goingoutofmymindThis has been the week of decisions, crossroads and overanalyzing the heck out of everything. For real. This week I earned a blackbelt in obsessive thinking.

Most of the obsessing had to do with my career. I’ve been working on a book for two years, and this week I finally found a home for it. But I wasn’t sure. Was I going down the right path here? I spent most of Spring Break wrestling with hypothetical scenarios and racking my brain for the exact right answers.

Once the hamster wheel of hypotheticals starts in your mind, it’s hard to stop it. Analyzing from the comfort of your mind feels so safe, it’s smugly addictive. I started to believe I could strategize our family’s life into perfection. If we could save this much money, then we could do this. If our summer looked like this, then I could accomplish that. So many paths and plans created and killed within the space of my own small brain.

It’s no wonder that by Saturday morning, my mind was ragged. No wonder life didn’t feel any bigger than the size of my own small thoughts. All that analysis had become paralysis, and I was ready to numb my mind with Nutella by the spoonful and buzzfeed lists.

But Mike suggested a different day: let’s go hike Enchanted Rock. Let’s pack up the car with kids and water bottles and energy bars and climb to the summit of one of Texas’ most beautiful spectacles. Not only that, let’s bring our gangly Greyhound and ancient Cocker Spaniel and see if they can make it to the top.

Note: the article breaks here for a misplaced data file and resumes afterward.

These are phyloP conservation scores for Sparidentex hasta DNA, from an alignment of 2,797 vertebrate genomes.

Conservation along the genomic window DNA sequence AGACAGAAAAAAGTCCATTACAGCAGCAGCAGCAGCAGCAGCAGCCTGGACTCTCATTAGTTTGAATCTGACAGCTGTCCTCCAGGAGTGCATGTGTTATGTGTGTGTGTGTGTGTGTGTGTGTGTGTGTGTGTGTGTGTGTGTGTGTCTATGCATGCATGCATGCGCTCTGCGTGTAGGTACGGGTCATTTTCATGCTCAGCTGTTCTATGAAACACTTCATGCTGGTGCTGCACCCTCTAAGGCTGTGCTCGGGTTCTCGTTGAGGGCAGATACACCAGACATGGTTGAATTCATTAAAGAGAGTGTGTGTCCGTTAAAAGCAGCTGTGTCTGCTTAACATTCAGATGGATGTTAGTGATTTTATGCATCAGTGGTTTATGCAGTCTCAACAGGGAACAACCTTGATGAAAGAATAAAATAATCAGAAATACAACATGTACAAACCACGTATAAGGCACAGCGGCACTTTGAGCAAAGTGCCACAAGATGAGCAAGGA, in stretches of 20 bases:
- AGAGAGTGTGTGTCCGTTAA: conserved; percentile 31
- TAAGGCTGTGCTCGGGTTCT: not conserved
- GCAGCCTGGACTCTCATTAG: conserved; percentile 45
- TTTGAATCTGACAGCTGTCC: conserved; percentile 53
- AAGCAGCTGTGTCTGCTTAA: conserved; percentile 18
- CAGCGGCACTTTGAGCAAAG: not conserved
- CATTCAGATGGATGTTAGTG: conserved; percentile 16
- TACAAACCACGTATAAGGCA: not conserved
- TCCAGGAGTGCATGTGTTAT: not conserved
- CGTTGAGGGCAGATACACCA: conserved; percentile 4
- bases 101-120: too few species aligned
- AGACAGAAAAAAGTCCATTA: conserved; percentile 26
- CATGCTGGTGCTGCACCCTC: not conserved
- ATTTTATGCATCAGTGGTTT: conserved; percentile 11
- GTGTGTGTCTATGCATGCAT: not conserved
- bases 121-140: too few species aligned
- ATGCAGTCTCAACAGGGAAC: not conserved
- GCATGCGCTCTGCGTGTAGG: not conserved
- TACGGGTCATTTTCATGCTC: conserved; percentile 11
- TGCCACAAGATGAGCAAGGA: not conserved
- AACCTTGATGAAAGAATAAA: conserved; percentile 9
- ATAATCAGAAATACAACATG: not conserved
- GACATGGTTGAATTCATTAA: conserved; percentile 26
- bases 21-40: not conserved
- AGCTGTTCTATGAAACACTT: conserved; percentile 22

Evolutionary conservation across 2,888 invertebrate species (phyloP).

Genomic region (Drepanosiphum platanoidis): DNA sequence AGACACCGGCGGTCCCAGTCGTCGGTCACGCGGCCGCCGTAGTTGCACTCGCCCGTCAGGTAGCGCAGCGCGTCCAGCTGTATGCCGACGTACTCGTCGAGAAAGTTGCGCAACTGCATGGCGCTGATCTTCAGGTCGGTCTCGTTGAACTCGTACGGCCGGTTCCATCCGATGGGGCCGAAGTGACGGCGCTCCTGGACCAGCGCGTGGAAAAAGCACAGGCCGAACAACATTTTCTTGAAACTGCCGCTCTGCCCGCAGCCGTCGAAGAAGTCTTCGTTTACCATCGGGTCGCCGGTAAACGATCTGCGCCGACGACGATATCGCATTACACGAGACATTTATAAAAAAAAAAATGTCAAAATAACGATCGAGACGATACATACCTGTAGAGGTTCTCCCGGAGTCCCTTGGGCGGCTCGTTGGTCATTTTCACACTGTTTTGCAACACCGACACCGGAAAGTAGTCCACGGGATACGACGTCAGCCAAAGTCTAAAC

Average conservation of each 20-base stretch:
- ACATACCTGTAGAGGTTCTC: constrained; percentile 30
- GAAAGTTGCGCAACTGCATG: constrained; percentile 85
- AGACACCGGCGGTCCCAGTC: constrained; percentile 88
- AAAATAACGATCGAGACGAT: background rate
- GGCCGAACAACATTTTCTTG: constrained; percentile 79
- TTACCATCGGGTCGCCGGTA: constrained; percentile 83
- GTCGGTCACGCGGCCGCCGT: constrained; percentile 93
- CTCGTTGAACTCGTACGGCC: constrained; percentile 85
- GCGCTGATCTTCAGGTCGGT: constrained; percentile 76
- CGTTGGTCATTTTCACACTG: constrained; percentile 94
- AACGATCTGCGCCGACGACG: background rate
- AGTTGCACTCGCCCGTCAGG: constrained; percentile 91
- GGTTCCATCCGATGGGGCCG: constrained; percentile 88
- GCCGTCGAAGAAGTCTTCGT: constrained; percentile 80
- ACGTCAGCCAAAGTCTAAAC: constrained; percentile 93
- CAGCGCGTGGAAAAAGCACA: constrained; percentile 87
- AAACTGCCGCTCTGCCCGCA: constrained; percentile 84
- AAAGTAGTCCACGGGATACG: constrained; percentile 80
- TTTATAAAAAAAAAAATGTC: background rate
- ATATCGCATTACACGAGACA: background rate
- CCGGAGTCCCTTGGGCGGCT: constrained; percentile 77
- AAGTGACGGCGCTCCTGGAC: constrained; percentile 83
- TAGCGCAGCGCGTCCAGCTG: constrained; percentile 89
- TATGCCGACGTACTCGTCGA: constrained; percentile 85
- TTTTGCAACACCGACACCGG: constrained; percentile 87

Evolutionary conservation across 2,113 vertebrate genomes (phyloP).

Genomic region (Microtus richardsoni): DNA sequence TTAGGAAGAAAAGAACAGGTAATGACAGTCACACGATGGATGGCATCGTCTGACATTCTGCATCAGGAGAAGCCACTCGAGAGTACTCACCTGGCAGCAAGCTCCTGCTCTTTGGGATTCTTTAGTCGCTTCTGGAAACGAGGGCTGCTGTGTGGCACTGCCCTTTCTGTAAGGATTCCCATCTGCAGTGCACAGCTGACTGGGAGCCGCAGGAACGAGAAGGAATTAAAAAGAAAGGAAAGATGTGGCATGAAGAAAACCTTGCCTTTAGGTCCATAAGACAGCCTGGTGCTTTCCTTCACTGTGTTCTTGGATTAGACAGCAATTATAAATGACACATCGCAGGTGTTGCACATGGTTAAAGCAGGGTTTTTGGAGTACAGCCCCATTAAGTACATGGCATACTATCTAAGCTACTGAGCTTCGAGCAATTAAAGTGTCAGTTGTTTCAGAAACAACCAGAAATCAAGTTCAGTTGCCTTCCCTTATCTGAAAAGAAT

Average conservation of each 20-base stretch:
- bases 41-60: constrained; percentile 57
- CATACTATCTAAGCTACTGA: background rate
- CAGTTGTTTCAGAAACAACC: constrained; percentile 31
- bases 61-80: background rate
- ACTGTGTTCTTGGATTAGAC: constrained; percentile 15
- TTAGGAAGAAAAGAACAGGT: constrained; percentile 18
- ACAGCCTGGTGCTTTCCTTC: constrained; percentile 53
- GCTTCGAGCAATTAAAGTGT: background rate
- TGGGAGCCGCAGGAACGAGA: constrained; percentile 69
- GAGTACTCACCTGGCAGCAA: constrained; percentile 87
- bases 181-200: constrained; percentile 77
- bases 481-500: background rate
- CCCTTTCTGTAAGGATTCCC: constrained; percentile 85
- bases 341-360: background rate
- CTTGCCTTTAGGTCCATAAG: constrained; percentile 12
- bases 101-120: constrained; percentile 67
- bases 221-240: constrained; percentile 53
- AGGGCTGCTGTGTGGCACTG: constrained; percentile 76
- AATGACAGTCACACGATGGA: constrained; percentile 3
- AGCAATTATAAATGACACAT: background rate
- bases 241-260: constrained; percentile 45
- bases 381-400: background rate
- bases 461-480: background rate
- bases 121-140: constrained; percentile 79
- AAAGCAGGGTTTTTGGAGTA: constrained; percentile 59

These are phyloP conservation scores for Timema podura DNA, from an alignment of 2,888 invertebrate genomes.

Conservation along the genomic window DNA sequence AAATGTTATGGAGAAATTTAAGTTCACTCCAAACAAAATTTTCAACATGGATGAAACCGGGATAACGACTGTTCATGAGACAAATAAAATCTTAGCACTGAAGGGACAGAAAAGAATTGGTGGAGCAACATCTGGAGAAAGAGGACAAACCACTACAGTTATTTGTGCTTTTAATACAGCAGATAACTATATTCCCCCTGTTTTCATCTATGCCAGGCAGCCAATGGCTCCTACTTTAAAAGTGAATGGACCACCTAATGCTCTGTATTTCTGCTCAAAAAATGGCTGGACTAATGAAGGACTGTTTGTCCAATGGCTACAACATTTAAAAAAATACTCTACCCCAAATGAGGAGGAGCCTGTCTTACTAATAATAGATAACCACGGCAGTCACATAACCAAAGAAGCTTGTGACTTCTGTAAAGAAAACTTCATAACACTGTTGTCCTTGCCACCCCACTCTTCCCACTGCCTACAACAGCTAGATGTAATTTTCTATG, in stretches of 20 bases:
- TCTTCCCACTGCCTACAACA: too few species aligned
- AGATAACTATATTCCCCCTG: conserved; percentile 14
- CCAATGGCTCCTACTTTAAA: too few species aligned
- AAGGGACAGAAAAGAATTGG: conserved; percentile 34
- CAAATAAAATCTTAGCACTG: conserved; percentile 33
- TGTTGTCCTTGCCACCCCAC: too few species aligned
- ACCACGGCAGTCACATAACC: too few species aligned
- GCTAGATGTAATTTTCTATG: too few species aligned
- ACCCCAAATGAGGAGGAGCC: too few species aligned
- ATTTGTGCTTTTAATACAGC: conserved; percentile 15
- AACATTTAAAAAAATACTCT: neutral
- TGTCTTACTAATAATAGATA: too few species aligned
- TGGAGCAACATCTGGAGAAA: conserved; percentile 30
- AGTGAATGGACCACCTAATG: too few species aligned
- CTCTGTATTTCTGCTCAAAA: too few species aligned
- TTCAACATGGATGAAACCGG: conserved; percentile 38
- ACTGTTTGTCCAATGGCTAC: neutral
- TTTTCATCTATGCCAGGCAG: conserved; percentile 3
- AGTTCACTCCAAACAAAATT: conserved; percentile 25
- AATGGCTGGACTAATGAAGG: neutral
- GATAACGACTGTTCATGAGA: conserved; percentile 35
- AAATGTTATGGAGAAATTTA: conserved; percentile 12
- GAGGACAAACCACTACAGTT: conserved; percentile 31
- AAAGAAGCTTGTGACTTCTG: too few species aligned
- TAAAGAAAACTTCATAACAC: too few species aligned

After a week of hypothetical paths and crossroads, this sounded like the perfect plan. Instead of imagining what would happen if we went this direction, tried this path, and travelled this road, getting out and physically doing all that was exactly what we needed.

I didn’t realize how desperately I also needed perspective. But then, at the summit of Enchanted Rock, the rest of the world looked so small. All the problems and what-ifs looming in my mind shrunk. It was one of those moments where you realize how little you are actually controlling. I almost cried with relief.

While our family surveyed the world from the top, Mike prayed for us. He thanked God for our family, for our healthy bodies, and for the day together. After our week of staccato prayers, asking, asking, and asking, the thanksgiving prayer changed my perspective. My vision moved  from the thisclose to the horizon. So many big blessings happening, and thank you, Lord, I had nothing to do with their success.

Now we’re entering a new week. And before I fall into the temptation of strategizing and analyzing, I’m thinking about this Saturday, when I was able to go out of my own mind. I’m thinking about that prayer of thanksgiving, about the view from the top of Enchanted Rock, and about the life God has planned for us out on the horizon.






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